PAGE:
The University of Stirling’s Professor Linda Bauld has been appointed as Cancer Research UK’s Cancer Prevention Champion – to lead the charity’s £6 million initiative to support cutting-edge research into lifestyle and behavioural changes that can prevent cancer.
It’s estimated that more than four in 10 cancer cases could be prevented by lifestyle changes, such as not smoking, keeping a healthy body weight, cutting back on alcohol, eating a healthy diet, keeping active and staying safe in the sun.
Cancer Research UK (CRUK) has matched a £3 million donation received from the Bupa Foundation in 2013 - to provide a £6 million cash injection that will fund the initiative for the next five years.
A new Policy Research Centre within Cancer Research UK, set up as part of the initiative, will help set the research agenda for the new funding streams. This will provide an in-house research facility capable of filling in any gaps in evidence needed to drive through policy changes aimed at preventing cancer.
Professor Bauld, who is Professor of Health Policy and Director of the Institute for Social Marketing at the University of Stirling is leading the new initiative with support from an International Advisory Board including world-leading scientists. In her new position – as the CRUK/Bupa Chair in Behavioural Research for Cancer Prevention – she will work on a part-time secondment over the next five years to further develop the charity's research and policy work on cancer prevention.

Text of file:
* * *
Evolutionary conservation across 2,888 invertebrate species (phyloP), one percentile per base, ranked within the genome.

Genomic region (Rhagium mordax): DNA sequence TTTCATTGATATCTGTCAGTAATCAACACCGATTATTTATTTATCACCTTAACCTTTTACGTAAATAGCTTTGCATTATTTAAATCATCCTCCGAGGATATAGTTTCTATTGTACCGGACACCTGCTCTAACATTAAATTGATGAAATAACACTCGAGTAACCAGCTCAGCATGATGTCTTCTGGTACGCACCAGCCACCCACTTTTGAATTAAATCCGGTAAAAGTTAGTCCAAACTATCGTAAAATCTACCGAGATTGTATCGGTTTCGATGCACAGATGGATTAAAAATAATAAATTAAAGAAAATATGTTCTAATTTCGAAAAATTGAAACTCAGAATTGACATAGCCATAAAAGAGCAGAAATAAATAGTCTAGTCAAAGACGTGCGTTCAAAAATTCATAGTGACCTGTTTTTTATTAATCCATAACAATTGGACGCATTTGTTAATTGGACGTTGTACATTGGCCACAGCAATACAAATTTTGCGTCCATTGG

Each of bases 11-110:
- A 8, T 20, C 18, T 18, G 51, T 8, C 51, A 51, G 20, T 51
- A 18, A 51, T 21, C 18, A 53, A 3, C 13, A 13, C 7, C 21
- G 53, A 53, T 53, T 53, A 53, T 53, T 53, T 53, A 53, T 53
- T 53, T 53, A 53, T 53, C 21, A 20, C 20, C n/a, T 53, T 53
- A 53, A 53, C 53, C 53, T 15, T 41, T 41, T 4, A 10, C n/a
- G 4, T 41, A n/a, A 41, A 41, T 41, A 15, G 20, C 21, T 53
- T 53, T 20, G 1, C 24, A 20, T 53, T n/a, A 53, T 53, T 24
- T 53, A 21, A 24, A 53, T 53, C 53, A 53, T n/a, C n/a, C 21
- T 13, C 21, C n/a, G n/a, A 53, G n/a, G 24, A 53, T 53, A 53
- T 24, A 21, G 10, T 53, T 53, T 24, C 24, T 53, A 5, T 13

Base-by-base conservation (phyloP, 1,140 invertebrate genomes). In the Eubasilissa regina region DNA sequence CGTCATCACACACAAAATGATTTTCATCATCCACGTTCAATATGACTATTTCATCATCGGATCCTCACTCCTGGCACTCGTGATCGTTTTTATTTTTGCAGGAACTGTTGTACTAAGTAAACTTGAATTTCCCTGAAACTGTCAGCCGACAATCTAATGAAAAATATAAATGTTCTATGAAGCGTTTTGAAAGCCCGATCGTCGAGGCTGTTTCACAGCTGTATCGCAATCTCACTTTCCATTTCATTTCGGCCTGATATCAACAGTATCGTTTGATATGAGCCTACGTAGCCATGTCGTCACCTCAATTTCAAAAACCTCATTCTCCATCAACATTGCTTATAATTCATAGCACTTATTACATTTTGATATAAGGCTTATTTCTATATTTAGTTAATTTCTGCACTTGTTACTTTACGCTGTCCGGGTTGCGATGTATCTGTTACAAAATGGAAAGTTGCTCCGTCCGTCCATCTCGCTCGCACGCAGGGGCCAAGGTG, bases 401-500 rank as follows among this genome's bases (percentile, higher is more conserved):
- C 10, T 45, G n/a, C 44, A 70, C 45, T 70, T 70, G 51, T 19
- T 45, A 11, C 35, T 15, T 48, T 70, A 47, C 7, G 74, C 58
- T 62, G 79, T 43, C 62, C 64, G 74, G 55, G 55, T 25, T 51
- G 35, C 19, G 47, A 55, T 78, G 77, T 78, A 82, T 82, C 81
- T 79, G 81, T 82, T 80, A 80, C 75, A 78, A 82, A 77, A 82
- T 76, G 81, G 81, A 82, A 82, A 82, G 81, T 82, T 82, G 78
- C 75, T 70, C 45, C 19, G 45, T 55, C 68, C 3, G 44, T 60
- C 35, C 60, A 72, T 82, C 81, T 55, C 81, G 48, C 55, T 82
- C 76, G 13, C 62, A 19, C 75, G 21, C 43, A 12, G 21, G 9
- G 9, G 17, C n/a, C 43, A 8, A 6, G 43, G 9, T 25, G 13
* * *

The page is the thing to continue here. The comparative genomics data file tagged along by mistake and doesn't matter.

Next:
She said: “With health services already overstretched and people living longer, prevention is going to be vital to address the problem of cancer, alongside other diseases with lifestyle risk factors such as heart disease and diabetes.
“We know cutting UK smoking rates by just one per cent could save 3,000 lives a year, and it’s by far the biggest preventable cause of cancer. But other factors such as obesity and alcohol are also very important, and until now there’s been very little research into how we can help people strike the right balance in those areas.
“We've now seen real reductions in smoking rates, but that is only thanks to fierce advocacy backed by strong research evidence that has informed policy and influenced people's decisions about their own health.
“This initiative will build on that success by uniting scientists and policymakers with the expertise to tackle other important lifestyle factors linked to cancer.”
She added: “My appointment to this new position represents a significant commitment by CRUK to raise the profile of cancer prevention within the charity and with its wide range of external stakeholders.
“My appointment also builds on a firm foundation of existing links between Stirling researchers and CRUK and will expand the University's contribution to conducting research which is helping to tackle cancer.”